Athletic Development Stages

Ernesto "Ernie" Alvarez, HP Coach & Conference Director

Welcome! This model (below) of theNSSA Puerto Rico Athletic Development Stages for the sport of Surfing is based on the Long-Term Athlete Development: a multi-stage training, competition and recovery pathway that guides an individual’s experience in the sport of surfing from infancy through all phases of adulthood.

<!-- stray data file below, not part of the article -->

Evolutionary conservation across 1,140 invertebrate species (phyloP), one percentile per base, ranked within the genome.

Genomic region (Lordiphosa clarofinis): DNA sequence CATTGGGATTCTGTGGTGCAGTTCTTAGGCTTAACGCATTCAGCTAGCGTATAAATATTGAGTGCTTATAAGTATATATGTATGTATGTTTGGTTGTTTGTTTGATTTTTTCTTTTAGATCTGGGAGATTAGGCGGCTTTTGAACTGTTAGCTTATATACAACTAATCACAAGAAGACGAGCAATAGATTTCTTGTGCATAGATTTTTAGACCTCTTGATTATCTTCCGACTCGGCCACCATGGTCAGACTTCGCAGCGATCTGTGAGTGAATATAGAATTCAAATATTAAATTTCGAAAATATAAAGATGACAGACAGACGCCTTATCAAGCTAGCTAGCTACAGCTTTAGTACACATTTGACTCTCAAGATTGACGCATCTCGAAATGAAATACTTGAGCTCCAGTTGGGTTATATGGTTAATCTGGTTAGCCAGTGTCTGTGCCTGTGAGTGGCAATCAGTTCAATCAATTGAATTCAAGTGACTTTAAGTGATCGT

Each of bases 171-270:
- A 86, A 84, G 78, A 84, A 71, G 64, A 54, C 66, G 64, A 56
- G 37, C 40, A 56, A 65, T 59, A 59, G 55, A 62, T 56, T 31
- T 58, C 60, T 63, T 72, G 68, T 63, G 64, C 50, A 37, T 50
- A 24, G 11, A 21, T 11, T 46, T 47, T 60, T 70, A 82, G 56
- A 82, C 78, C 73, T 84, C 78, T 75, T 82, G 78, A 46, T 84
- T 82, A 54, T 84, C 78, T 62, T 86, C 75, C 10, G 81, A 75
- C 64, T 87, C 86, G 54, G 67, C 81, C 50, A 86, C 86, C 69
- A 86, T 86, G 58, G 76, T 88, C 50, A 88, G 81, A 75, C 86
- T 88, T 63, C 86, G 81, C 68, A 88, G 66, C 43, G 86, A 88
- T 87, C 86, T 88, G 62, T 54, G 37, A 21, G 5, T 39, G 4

Long-Term Athlete Development is a framework for developmentally appropriate training programs that increase participation and optimize performance. Long-Term Athlete Development uses a holistic approach that considers mental, cognitive and emotional development combined with physical development, ensuring each athlete develops as a complete person. The six stages of Long-Term Athlete Development are: Fundamentals, Learn to Train, Train to Train, Train to Compete, Train to Win and Retention to still enjoy and support the sport for life. The first three stages combined form the physical literacy base upon which the podium pathway (Train to Train, Train to Compete and Train to Win) and lifelong engagement in physical activity are built. As a pre-reguisite before these six stages the child must have an Active Early Start to Develop general movement skills, keeping active without been sedentary for more than 60 minutes except when sleeping with the help of some organized physical activity where they can begin the exploration of risk and limits in safe environments combined with well- structured gymnastics and swimming programs, always doing daily physical activity with an emphasis on FUN in order to achieve Physical Literacy which is defined as the motivation, confidence, physical competence, knowledge and understanding to value and take responsibility for engagement in physical activities for life. It is important to note that while developing physical literacy in the first stages is important, physical literacy can and should be developed over all the stages. Athletes with a disability have two additional stages of Long-Term Athlete Development: Awareness and First Involvement. They are particularly important for individuals with an acquired disability who may not have been aware of sport and physical activity for persons with a specific disability.


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